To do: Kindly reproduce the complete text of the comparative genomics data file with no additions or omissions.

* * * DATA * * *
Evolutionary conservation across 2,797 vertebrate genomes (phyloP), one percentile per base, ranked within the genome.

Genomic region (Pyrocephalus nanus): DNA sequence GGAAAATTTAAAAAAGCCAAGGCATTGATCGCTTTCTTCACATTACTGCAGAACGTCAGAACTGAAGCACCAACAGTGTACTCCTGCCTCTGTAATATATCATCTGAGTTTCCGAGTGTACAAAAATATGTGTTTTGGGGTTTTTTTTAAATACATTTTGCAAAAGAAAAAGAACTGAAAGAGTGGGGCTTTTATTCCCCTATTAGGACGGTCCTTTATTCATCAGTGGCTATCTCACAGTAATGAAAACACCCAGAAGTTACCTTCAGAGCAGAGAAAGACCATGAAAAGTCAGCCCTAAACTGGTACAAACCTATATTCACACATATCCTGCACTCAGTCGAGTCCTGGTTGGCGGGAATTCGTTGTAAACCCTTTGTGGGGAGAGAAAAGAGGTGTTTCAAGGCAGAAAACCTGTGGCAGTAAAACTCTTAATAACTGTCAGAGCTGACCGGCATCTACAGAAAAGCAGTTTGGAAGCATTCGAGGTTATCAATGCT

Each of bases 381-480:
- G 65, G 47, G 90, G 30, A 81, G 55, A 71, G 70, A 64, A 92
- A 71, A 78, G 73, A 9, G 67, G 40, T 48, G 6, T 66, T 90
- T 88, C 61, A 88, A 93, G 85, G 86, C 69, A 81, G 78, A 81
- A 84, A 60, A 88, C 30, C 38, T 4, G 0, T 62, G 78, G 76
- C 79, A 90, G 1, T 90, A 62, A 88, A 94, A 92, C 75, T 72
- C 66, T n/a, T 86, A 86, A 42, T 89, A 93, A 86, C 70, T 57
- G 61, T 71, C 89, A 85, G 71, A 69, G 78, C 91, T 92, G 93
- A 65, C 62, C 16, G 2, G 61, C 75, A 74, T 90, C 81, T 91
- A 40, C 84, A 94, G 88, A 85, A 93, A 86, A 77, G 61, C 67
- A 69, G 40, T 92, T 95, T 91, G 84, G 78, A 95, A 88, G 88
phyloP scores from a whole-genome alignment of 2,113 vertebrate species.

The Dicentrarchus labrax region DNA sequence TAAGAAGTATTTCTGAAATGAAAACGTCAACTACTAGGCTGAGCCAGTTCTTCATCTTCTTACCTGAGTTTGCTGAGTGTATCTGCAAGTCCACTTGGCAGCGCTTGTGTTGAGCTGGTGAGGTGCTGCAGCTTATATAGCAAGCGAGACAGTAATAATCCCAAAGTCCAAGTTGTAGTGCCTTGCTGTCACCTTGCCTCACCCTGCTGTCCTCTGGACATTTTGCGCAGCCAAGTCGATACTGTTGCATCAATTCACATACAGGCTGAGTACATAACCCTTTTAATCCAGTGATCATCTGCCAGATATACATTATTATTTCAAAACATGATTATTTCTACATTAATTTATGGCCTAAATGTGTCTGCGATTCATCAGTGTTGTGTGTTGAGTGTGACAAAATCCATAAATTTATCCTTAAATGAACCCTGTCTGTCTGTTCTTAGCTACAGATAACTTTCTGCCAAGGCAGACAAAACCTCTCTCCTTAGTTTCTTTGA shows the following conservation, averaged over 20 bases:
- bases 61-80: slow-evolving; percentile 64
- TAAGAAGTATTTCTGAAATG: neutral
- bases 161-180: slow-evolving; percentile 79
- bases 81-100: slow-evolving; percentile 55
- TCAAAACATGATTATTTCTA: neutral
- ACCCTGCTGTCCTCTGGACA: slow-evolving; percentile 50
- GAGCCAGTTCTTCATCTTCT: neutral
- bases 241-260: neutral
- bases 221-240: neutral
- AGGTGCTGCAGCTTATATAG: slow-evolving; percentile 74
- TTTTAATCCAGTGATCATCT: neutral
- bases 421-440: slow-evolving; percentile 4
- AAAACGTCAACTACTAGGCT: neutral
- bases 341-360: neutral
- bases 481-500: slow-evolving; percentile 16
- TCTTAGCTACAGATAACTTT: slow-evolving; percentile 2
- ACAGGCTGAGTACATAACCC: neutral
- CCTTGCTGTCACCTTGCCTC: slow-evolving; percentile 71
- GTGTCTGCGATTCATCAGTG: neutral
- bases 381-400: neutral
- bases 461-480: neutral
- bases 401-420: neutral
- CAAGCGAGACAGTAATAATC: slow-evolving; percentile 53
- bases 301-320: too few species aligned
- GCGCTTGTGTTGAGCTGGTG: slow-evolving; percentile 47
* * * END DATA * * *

Evolutionary conservation across 2,797 vertebrate genomes (phyloP), one percentile per base, ranked within the genome.

Genomic region (Pyrocephalus nanus): DNA sequence GGAAAATTTAAAAAAGCCAAGGCATTGATCGCTTTCTTCACATTACTGCAGAACGTCAGAACTGAAGCACCAACAGTGTACTCCTGCCTCTGTAATATATCATCTGAGTTTCCGAGTGTACAAAAATATGTGTTTTGGGGTTTTTTTTAAATACATTTTGCAAAAGAAAAAGAACTGAAAGAGTGGGGCTTTTATTCCCCTATTAGGACGGTCCTTTATTCATCAGTGGCTATCTCACAGTAATGAAAACACCCAGAAGTTACCTTCAGAGCAGAGAAAGACCATGAAAAGTCAGCCCTAAACTGGTACAAACCTATATTCACACATATCCTGCACTCAGTCGAGTCCTGGTTGGCGGGAATTCGTTGTAAACCCTTTGTGGGGAGAGAAAAGAGGTGTTTCAAGGCAGAAAACCTGTGGCAGTAAAACTCTTAATAACTGTCAGAGCTGACCGGCATCTACAGAAAAGCAGTTTGGAAGCATTCGAGGTTATCAATGCT

Each of bases 381-480:
- G 65, G 47, G 90, G 30, A 81, G 55, A 71, G 70, A 64, A 92
- A 71, A 78, G 73, A 9, G 67, G 40, T 48, G 6, T 66, T 90
- T 88, C 61, A 88, A 93, G 85, G 86, C 69, A 81, G 78, A 81
- A 84, A 60, A 88, C 30, C 38, T 4, G 0, T 62, G 78, G 76
- C 79, A 90, G 1, T 90, A 62, A 88, A 94, A 92, C 75, T 72
- C 66, T n/a, T 86, A 86, A 42, T 89, A 93, A 86, C 70, T 57
- G 61, T 71, C 89, A 85, G 71, A 69, G 78, C 91, T 92, G 93
- A 65, C 62, C 16, G 2, G 61, C 75, A 74, T 90, C 81, T 91
- A 40, C 84, A 94, G 88, A 85, A 93, A 86, A 77, G 61, C 67
- A 69, G 40, T 92, T 95, T 91, G 84, G 78, A 95, A 88, G 88
phyloP scores from a whole-genome alignment of 2,113 vertebrate species.

The Dicentrarchus labrax region DNA sequence TAAGAAGTATTTCTGAAATGAAAACGTCAACTACTAGGCTGAGCCAGTTCTTCATCTTCTTACCTGAGTTTGCTGAGTGTATCTGCAAGTCCACTTGGCAGCGCTTGTGTTGAGCTGGTGAGGTGCTGCAGCTTATATAGCAAGCGAGACAGTAATAATCCCAAAGTCCAAGTTGTAGTGCCTTGCTGTCACCTTGCCTCACCCTGCTGTCCTCTGGACATTTTGCGCAGCCAAGTCGATACTGTTGCATCAATTCACATACAGGCTGAGTACATAACCCTTTTAATCCAGTGATCATCTGCCAGATATACATTATTATTTCAAAACATGATTATTTCTACATTAATTTATGGCCTAAATGTGTCTGCGATTCATCAGTGTTGTGTGTTGAGTGTGACAAAATCCATAAATTTATCCTTAAATGAACCCTGTCTGTCTGTTCTTAGCTACAGATAACTTTCTGCCAAGGCAGACAAAACCTCTCTCCTTAGTTTCTTTGA shows the following conservation, averaged over 20 bases:
- bases 61-80: slow-evolving; percentile 64
- TAAGAAGTATTTCTGAAATG: neutral
- bases 161-180: slow-evolving; percentile 79
- bases 81-100: slow-evolving; percentile 55
- TCAAAACATGATTATTTCTA: neutral
- ACCCTGCTGTCCTCTGGACA: slow-evolving; percentile 50
- GAGCCAGTTCTTCATCTTCT: neutral
- bases 241-260: neutral
- bases 221-240: neutral
- AGGTGCTGCAGCTTATATAG: slow-evolving; percentile 74
- TTTTAATCCAGTGATCATCT: neutral
- bases 421-440: slow-evolving; percentile 4
- AAAACGTCAACTACTAGGCT: neutral
- bases 341-360: neutral
- bases 481-500: slow-evolving; percentile 16
- TCTTAGCTACAGATAACTTT: slow-evolving; percentile 2
- ACAGGCTGAGTACATAACCC: neutral
- CCTTGCTGTCACCTTGCCTC: slow-evolving; percentile 71
- GTGTCTGCGATTCATCAGTG: neutral
- bases 381-400: neutral
- bases 461-480: neutral
- bases 401-420: neutral
- CAAGCGAGACAGTAATAATC: slow-evolving; percentile 53
- bases 301-320: too few species aligned
- GCGCTTGTGTTGAGCTGGTG: slow-evolving; percentile 47